Transplants and assisted dying: A family’s story

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Times Colonist | March 27, 2016

With a committee sitting in Ottawa for the purpose of drafting a framework upon which physician-assisted death legislation will be enacted, the recent letters on the subject and the opinion piece of March 19, it seems appropriate to relate our recent experience to the public.

It is not our intention to disparage the medical staff at hospice, as we recognize they were only doing their job by following existing protocol.

On Tuesday, March 15, we had to say goodbye to our 44-year-old daughter, Kirsten, after more than four days in Victoria Hospice under palliative care. Her journey was not a peaceful one — not for her and definitely not for her loved ones who watched over her from the morning of March 8 when, unresponsive, she was rushed to emergency at Royal Jubilee Hospital.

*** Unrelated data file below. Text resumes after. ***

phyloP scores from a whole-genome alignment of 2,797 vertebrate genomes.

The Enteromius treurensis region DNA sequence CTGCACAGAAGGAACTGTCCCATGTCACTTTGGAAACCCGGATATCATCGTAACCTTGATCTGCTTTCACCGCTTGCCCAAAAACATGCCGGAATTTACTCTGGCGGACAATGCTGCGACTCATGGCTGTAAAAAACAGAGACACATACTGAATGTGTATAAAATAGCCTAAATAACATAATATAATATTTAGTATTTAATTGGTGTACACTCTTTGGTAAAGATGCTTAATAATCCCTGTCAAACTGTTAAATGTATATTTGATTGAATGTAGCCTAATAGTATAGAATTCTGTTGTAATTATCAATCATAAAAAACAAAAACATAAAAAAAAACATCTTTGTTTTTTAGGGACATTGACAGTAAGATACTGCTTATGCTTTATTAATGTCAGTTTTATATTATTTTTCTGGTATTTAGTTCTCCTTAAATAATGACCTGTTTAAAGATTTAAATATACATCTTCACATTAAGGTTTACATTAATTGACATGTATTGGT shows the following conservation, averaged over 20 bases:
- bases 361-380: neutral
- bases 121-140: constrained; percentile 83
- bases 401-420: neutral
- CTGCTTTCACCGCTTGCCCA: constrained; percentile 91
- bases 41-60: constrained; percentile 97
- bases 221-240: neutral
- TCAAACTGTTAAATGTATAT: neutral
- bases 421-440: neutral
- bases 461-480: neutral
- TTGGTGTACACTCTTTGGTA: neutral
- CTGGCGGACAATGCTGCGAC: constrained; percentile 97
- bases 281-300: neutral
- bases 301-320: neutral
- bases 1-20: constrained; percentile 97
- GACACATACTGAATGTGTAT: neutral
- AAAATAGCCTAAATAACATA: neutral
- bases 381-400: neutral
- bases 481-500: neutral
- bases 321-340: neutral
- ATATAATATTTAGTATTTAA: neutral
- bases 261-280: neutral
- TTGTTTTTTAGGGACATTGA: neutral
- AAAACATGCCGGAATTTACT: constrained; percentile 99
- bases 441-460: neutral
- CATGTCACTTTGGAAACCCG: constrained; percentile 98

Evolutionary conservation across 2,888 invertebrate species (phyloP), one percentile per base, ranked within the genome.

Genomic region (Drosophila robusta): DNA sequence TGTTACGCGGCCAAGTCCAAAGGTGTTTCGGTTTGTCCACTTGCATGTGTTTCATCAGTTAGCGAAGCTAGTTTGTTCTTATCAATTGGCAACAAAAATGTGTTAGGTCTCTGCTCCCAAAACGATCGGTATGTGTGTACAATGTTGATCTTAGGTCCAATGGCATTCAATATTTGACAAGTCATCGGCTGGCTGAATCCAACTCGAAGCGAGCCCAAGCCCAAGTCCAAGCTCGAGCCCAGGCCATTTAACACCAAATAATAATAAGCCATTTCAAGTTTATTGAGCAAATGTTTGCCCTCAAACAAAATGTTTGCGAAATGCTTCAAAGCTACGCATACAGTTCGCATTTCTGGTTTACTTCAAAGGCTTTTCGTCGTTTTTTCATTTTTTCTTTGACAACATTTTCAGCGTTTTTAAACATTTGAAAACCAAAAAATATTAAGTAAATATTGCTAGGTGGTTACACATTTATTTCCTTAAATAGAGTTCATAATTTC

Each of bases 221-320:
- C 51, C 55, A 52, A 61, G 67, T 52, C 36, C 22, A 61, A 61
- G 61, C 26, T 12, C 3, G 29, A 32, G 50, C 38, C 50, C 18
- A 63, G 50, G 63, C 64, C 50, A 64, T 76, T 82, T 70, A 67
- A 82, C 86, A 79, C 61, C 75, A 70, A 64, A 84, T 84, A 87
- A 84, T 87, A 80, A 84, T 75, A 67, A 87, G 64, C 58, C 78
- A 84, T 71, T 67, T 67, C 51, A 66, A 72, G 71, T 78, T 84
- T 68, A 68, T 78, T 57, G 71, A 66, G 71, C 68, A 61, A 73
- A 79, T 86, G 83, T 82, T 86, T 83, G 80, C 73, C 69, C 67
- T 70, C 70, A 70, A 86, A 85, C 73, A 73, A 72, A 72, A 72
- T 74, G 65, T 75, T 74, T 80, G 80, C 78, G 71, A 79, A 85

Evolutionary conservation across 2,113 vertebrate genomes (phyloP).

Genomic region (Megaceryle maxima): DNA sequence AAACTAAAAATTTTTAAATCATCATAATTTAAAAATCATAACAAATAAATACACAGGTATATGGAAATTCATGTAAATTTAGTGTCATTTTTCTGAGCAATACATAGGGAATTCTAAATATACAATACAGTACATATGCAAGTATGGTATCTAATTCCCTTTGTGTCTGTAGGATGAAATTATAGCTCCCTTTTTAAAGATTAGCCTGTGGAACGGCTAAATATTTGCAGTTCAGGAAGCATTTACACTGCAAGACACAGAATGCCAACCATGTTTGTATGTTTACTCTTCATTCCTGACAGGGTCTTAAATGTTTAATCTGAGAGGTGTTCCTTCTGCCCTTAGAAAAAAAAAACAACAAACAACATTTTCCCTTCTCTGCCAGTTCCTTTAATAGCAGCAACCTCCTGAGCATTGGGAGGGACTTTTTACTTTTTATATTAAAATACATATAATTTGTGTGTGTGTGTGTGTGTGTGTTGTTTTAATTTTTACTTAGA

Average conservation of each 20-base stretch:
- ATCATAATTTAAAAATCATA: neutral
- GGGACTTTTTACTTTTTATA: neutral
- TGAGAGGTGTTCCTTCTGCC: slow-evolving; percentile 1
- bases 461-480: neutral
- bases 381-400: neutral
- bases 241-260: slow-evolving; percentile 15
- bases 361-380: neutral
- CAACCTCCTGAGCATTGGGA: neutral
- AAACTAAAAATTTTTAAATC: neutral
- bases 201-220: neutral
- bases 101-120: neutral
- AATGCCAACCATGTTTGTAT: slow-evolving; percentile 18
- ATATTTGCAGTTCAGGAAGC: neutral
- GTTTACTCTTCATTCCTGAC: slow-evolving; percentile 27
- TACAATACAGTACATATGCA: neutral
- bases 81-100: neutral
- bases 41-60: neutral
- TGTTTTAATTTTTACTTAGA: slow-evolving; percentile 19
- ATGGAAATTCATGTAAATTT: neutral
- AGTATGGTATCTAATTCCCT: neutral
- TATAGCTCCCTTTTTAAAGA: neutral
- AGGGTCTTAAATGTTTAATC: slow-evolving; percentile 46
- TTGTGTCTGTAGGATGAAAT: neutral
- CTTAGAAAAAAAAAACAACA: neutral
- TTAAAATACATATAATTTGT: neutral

It was evident from the CAT scan that there was no way back for Kirsten. She had suffered a massive cerebral hemorrhage that had caused irreversible damage to her brain; only the most primitive part was still viable. It maintained her cardiopulmonary system so her vital organs continued to function.

The neurosurgeon advised us that there was nothing positive to be achieved through surgery, only the probability of barely existing, totally reliant on others in a care facility. Palliative care was deemed the only real option until Kirsten’s daughter asked if it would be possible to fulfil one of her mother’s longstanding wishes — to donate her organs should anything untoward happen to her.

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